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How to lead a social media engagement strategy — Live from the Brands-Only Summit

Coverage of this session by Travis Kenney of Connect with him by following him on Twitter.

11:15 —’s Erin McDaniel introduces Southwest Airlines’ Social and Public Relations Lead, Christi McNeill.

11:16 — Christi share 8 steps for engagement:

  1. Define your business objectives
  2. Find your voice
  3. Hire the right people
  4. Understand your audience
  5. Understand your competition
  6. Research
  7. Plan for crisis
  8. Have fun!

11:17 — Christi: Define your business objective: What are you trying to achieve and how can social play a role?

11:18 — Christi says to find your voice: Southwest Airlines is fun and friendly. What is the tone of your brand?  What is your culture?  How do you communicate on other channels? What do your customers expect?

11:19 — Christi: Hire the right people: Start small, find internal cheerleaders that understand the business and social. Equip your community managers to be spokespeople. Would you trust them to speak to the NY Times?  They MUST BE: good writers, ability to manage multiple projects, internal evangelists, able to work well in collaborative environment, and able to operate with a “filter.”

11:22 — Christi says that as for the Southwest team, the social business steering committee is at the top (executive level leaders), then communications, marketing, and customer relations teams. All teams listen and monitor.

11:25 — Christi shares a story about Holly, a flight attendant: She saw an in-air Facebook post from a passenger that prompted her to have a cookie cake waiting for her and the passenger who made the post when they landed.

11:26 — Christi: Understand your audience: Listen and research. Understand the conversation before you jump in. What are the pain points? Make a list of words not to use, make sure you have the right message, the right channel, and keep records of previous conversations with customers.

11:28 — Christi: Understand your competition: What’s working for them? How are they innovating? How are they changing conversations? Understand that your share of voice, keeps “hot” issues in perspective.

11:29 — Understand the policy/law: Make sure your communities and executive team understand employee social media policies and can execute them well.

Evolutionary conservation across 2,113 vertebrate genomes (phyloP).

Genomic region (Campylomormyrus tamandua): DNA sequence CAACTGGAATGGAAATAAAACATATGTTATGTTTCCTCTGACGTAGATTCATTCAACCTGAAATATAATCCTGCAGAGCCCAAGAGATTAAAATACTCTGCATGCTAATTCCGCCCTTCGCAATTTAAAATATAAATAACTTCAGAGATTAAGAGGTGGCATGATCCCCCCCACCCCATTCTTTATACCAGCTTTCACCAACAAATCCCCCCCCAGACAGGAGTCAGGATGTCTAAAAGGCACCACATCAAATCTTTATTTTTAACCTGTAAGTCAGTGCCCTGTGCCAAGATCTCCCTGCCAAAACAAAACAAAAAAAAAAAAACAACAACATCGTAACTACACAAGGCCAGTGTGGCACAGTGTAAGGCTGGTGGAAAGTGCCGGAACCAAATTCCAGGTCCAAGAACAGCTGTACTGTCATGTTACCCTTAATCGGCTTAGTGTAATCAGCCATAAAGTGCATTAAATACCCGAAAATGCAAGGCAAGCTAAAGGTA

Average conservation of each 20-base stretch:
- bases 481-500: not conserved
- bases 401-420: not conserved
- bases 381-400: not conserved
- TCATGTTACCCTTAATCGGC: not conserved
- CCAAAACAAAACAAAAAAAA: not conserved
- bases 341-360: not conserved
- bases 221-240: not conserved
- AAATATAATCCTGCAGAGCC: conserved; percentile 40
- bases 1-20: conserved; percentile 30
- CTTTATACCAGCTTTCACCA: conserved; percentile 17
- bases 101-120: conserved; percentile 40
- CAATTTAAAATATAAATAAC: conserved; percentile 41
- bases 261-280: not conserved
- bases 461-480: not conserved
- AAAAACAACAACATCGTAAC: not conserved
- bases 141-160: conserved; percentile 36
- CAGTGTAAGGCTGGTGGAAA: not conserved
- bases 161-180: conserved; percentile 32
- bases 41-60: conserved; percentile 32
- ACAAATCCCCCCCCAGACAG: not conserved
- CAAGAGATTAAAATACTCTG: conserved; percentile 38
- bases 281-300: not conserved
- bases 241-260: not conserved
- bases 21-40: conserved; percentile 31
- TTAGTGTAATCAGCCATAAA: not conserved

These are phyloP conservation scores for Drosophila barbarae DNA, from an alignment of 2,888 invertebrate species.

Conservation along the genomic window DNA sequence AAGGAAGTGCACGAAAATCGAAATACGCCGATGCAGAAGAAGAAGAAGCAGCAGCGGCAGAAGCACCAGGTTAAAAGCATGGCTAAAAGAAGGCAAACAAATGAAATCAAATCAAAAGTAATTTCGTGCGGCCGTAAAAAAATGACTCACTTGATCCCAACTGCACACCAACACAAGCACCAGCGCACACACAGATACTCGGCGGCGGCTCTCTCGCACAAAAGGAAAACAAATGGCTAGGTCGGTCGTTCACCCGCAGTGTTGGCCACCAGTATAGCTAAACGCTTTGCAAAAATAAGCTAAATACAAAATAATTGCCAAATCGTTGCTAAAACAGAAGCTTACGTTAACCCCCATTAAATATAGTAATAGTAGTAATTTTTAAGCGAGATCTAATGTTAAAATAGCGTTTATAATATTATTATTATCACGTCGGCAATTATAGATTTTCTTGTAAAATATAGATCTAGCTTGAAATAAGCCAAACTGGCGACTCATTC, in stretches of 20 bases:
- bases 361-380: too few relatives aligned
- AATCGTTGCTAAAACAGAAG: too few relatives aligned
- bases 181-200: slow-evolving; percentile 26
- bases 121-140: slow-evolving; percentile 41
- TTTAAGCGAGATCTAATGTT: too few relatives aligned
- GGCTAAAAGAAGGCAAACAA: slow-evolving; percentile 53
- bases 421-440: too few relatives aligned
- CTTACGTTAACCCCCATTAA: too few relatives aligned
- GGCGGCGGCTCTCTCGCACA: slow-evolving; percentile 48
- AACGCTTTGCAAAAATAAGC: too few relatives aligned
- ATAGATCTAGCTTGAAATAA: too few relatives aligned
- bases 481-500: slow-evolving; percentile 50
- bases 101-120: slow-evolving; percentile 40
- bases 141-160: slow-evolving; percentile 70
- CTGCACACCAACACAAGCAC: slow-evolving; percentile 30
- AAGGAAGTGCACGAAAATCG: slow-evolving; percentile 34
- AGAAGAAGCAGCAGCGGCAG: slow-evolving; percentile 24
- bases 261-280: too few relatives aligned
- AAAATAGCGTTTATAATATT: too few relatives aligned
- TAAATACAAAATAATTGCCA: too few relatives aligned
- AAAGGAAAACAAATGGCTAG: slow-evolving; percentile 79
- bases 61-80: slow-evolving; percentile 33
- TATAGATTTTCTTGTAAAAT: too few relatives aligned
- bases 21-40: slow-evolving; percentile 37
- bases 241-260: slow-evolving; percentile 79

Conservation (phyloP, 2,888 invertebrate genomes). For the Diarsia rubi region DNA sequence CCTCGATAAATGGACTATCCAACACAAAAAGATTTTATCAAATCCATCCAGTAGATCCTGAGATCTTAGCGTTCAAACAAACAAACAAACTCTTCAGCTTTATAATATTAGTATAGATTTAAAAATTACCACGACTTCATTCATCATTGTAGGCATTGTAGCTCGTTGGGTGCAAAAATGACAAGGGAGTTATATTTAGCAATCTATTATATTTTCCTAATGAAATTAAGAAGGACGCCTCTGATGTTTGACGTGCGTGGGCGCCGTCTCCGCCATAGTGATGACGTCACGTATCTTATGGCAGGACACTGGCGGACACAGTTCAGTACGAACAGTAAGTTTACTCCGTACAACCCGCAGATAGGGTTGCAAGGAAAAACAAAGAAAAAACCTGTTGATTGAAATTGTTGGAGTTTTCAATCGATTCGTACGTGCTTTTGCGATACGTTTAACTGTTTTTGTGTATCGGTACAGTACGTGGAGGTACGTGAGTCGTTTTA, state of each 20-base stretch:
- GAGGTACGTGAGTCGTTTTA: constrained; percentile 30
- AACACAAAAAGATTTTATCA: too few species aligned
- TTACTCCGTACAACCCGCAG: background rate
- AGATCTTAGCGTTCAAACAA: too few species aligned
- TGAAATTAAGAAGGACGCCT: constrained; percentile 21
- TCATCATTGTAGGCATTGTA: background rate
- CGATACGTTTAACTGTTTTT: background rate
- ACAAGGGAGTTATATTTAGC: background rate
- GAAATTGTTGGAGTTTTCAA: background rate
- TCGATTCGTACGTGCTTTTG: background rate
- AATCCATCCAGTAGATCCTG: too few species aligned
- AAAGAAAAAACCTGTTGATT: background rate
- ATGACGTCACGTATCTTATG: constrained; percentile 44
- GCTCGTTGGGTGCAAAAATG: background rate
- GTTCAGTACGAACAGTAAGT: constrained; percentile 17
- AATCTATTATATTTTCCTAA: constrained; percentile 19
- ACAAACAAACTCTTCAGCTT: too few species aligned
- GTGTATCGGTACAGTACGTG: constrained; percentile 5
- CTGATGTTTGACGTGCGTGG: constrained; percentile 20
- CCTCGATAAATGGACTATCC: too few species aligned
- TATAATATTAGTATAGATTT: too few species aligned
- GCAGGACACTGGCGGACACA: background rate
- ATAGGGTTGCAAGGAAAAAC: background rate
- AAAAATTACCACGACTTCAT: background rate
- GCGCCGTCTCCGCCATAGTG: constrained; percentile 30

11:31 — Develop a crisis plan: This will make or break your social program. Brainstorm everything that could go wrong and create a plan. Get a seat at the table when executives make decisions. You should be prepared with everything approved and agreed on ahead of time.

11:32 —  Lastly, Christi says to be yourself! Have fun!

Q & A:

Q: How do you distinguish between a brand response and personal response from an employee?

A: Christi: We put initials on Facebook responses and employee Twitter handles on tweet responses.

Q: How do you hire the right people and get them to match the brand?

A: Christi: We hire for attitude and train for skill. Each employee has to have personality, be warm and friendly. We have a culture team that meets twice a year. They’re responsible for carrying the brand into the work group. We’re graded on our Southwest culture and spirit. For example, we ask “How many culture events did I go to?” We also have social media training for our employees.

Q: There’s always potential for another crisis. How do you vet that?

A: Christi: We have steps to managing hot issues: When a post raises a red flag, we reach out to an on-call Southwest social media contact. We get all the facts before we respond to the customer. Then, the social media communicator on-call notifies our news team and begins a timeline report. We contact the appropriate departments, stations (the airport), determine a resolution, and hopefully have a happy customer.

December 10, 2013 0 comments

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